Yves Bélorgey scoured the world in search of “urban
suburb modernist buildings” as the subjects for his collection of large-scale paintings.
His work aims to reproduce both the ruins of modernism - an age of
architectural utopia for social housing - and the value of pictorial traditions.
Bélorgey’s tableaus have a set format (240 x 240 cm) and their titles document
the building’s location and the name of its architect, a social, political or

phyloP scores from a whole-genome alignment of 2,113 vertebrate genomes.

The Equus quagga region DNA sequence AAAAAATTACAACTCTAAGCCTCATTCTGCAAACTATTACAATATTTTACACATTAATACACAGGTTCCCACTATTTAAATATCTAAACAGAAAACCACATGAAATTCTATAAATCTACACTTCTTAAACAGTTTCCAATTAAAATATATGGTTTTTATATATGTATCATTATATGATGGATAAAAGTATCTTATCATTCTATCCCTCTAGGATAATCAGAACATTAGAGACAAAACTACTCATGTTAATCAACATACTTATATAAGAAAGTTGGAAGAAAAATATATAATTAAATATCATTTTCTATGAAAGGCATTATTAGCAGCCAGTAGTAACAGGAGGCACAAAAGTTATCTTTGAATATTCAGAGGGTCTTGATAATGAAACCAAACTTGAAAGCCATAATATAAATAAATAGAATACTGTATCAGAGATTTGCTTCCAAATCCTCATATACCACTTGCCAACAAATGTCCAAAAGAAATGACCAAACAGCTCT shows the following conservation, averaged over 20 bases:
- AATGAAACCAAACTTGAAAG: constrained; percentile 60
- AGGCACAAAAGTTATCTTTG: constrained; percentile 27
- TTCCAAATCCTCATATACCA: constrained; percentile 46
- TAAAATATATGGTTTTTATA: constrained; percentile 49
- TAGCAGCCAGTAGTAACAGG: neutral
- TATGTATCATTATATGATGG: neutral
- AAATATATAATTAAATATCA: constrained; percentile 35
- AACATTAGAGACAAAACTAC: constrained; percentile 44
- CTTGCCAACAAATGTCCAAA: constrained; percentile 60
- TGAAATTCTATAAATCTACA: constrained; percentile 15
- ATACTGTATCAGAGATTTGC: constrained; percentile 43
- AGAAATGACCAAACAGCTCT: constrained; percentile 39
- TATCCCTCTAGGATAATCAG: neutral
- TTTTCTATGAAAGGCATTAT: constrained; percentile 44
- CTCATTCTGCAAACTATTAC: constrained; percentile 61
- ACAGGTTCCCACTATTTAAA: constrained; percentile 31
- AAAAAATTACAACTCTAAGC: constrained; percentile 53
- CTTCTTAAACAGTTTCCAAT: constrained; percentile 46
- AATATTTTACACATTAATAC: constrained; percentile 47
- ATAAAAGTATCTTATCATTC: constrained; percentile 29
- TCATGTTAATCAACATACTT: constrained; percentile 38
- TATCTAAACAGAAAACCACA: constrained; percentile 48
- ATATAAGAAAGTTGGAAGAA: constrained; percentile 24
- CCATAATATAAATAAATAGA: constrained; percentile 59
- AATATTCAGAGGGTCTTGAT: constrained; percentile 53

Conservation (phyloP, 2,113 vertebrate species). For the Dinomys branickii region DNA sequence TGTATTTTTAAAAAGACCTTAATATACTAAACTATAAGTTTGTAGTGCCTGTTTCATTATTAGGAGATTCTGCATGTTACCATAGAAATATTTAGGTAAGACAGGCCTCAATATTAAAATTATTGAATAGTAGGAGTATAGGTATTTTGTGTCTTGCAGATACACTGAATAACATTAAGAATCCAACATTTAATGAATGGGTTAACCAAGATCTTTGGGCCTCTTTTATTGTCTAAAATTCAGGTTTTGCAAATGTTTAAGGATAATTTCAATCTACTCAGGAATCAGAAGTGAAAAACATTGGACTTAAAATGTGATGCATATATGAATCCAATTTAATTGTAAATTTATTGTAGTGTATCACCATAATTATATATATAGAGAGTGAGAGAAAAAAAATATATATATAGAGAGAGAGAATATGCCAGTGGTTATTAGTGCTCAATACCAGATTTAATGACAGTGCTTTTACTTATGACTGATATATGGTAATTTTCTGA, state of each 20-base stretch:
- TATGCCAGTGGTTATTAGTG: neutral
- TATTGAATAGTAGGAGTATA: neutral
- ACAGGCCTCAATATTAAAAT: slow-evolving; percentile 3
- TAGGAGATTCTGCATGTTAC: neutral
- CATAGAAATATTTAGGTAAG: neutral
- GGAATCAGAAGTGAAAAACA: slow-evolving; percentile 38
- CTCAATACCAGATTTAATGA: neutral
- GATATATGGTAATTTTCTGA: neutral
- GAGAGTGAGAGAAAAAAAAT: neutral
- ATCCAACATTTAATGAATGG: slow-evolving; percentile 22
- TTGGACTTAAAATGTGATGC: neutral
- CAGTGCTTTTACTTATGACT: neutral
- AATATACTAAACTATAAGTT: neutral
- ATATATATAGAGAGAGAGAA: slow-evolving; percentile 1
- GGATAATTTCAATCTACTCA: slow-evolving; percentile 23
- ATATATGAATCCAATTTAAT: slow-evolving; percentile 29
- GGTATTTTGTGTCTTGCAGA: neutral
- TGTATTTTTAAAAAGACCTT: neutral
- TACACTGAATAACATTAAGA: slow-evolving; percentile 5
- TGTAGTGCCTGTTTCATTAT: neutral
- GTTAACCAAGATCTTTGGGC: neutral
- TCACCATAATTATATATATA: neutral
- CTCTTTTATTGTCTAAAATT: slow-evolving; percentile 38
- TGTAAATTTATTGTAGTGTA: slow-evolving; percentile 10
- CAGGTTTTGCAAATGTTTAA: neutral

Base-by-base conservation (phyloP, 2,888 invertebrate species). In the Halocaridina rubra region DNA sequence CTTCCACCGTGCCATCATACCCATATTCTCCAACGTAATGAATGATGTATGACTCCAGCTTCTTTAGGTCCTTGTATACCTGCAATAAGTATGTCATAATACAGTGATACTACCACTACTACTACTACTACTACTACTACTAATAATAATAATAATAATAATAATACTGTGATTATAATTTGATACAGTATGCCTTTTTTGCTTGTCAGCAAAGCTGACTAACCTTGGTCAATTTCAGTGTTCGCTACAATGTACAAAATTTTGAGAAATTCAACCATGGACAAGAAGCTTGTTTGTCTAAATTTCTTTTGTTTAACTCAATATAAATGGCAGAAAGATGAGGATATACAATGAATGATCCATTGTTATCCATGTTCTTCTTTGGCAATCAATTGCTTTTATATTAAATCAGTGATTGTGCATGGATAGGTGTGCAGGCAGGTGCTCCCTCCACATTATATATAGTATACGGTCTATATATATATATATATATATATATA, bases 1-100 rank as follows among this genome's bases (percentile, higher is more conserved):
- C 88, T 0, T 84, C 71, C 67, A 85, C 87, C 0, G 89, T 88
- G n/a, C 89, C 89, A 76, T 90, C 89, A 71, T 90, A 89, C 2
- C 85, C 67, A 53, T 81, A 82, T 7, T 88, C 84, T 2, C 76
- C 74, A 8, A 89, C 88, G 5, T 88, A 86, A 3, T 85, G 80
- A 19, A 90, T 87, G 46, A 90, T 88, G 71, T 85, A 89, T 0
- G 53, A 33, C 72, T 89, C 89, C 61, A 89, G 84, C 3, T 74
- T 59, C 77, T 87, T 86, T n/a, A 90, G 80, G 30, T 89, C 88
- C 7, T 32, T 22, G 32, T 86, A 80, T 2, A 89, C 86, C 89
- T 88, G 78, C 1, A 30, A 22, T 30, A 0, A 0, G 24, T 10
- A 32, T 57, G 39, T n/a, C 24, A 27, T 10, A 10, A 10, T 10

architectural failure, as well as the collapse of artistic modernism and painting.
With the renovation of urban social housing from the 1970s, Bélorgey too began
a period of “reparation” by fabricating building images. In doing so, he was to
champion a form of painting that makes proud use of traditional means, giving
it an anthropological dimension that is directly in touch with the reality of
our surroundings, with the present, and with the history of art.